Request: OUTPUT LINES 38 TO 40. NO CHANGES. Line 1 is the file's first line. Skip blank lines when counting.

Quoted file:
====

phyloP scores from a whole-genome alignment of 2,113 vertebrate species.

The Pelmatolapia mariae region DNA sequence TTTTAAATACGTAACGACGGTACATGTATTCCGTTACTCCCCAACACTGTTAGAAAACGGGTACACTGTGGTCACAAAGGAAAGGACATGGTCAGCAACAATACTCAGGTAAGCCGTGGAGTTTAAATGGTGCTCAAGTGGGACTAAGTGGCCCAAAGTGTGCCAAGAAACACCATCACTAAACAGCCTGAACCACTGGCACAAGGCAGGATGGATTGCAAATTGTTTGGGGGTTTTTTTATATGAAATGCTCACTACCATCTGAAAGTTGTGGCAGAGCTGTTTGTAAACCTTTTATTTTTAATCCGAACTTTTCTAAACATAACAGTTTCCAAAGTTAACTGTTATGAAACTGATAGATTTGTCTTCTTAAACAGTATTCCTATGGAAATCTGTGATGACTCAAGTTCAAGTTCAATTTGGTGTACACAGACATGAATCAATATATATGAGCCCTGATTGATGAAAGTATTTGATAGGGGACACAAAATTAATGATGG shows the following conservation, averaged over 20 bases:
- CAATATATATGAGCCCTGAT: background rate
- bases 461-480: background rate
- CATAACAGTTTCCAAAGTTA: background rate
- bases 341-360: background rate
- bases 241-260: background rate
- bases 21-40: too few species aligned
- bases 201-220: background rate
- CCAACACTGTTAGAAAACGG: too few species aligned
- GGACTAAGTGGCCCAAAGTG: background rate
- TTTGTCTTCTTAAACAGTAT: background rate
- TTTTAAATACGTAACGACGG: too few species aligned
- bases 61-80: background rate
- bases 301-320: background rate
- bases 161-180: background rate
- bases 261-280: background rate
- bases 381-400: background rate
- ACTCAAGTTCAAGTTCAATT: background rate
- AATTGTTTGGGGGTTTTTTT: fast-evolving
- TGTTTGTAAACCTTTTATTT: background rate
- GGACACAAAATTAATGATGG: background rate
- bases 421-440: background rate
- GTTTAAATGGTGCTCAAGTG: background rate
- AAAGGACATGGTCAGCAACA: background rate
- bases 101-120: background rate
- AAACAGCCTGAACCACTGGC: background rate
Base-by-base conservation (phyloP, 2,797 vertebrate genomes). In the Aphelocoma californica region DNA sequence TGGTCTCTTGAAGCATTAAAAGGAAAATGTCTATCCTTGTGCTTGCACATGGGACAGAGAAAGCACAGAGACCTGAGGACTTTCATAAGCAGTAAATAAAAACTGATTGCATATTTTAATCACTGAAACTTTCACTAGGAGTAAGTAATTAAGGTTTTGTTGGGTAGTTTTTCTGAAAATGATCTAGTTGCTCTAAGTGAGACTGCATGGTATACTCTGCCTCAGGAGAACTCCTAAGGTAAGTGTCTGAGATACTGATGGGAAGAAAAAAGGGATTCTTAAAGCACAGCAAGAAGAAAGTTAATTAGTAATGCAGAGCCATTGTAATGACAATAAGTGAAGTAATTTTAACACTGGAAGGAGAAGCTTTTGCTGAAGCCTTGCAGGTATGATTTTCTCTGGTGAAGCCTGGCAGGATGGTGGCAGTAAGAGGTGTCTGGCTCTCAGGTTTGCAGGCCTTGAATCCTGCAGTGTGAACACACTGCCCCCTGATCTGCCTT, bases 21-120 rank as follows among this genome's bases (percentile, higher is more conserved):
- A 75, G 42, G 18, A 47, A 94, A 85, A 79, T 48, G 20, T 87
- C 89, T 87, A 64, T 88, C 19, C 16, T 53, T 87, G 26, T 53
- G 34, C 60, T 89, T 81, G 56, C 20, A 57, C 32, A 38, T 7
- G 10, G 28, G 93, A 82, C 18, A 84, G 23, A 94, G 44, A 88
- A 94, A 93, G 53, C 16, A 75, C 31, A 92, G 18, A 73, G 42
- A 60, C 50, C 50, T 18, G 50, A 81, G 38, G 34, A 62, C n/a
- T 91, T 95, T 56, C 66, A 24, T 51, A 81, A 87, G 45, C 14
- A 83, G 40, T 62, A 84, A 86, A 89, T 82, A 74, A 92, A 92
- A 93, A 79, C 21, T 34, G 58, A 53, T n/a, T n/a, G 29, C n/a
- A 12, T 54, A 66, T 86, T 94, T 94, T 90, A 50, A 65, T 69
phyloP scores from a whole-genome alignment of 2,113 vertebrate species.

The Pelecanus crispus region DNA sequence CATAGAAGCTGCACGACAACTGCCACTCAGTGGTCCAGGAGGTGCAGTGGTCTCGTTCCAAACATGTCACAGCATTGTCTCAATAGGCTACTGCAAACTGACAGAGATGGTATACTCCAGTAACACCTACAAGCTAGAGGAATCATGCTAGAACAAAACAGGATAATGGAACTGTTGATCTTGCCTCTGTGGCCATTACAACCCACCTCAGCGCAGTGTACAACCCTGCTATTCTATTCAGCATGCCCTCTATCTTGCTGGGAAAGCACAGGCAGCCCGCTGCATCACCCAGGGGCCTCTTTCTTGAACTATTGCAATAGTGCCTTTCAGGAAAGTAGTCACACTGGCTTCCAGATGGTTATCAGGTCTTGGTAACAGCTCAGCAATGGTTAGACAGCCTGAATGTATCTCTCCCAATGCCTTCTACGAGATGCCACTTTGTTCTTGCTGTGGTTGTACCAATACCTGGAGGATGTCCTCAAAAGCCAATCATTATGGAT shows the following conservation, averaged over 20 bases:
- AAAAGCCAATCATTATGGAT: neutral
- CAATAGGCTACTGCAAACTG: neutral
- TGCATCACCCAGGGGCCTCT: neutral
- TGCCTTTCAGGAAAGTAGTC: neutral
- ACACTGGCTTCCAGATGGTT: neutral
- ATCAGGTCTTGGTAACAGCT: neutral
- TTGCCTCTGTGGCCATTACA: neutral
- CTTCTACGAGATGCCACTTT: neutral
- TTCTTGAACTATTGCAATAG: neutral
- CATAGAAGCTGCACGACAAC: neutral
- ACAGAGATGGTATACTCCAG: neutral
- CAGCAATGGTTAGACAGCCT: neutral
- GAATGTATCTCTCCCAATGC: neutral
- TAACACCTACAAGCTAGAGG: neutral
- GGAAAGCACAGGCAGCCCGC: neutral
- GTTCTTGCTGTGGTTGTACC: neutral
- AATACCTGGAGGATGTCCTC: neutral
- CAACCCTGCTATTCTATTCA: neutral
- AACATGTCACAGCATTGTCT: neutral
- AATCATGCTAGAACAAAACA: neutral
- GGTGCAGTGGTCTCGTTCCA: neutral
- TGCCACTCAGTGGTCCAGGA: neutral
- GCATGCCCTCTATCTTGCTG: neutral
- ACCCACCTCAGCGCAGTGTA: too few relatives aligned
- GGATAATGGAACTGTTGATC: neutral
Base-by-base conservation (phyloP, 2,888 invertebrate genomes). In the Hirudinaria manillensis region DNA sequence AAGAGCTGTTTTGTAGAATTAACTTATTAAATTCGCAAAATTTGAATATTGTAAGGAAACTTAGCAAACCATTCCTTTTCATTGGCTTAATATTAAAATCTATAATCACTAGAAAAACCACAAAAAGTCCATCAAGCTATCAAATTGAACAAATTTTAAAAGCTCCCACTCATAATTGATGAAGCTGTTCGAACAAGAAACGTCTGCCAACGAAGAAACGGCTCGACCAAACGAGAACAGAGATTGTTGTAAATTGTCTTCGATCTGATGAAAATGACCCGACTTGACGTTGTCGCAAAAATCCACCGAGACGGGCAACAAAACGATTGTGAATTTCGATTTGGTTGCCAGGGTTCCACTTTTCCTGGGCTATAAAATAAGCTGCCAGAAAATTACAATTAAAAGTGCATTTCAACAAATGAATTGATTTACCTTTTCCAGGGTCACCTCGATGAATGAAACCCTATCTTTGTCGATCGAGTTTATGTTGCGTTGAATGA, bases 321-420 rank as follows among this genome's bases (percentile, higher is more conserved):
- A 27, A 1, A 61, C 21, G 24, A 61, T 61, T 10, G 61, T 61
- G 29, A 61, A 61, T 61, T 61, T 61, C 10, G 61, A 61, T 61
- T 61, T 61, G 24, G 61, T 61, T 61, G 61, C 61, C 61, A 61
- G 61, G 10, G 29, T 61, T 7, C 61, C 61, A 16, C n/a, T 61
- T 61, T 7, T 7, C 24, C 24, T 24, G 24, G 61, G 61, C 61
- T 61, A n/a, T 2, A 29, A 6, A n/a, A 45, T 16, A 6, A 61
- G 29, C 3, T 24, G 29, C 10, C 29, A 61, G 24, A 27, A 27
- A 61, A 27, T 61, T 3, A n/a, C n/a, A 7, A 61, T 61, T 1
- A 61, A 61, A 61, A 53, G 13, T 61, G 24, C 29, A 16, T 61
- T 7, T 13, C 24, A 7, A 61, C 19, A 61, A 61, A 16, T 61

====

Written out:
- A 12, T 54, A 66, T 86, T 94, T 94, T 90, A 50, A 65, T 69
phyloP scores from a whole-genome alignment of 2,113 vertebrate species.

The Pelecanus crispus region DNA sequence CATAGAAGCTGCACGACAACTGCCACTCAGTGGTCCAGGAGGTGCAGTGGTCTCGTTCCAAACATGTCACAGCATTGTCTCAATAGGCTACTGCAAACTGACAGAGATGGTATACTCCAGTAACACCTACAAGCTAGAGGAATCATGCTAGAACAAAACAGGATAATGGAACTGTTGATCTTGCCTCTGTGGCCATTACAACCCACCTCAGCGCAGTGTACAACCCTGCTATTCTATTCAGCATGCCCTCTATCTTGCTGGGAAAGCACAGGCAGCCCGCTGCATCACCCAGGGGCCTCTTTCTTGAACTATTGCAATAGTGCCTTTCAGGAAAGTAGTCACACTGGCTTCCAGATGGTTATCAGGTCTTGGTAACAGCTCAGCAATGGTTAGACAGCCTGAATGTATCTCTCCCAATGCCTTCTACGAGATGCCACTTTGTTCTTGCTGTGGTTGTACCAATACCTGGAGGATGTCCTCAAAAGCCAATCATTATGGAT shows the following conservation, averaged over 20 bases: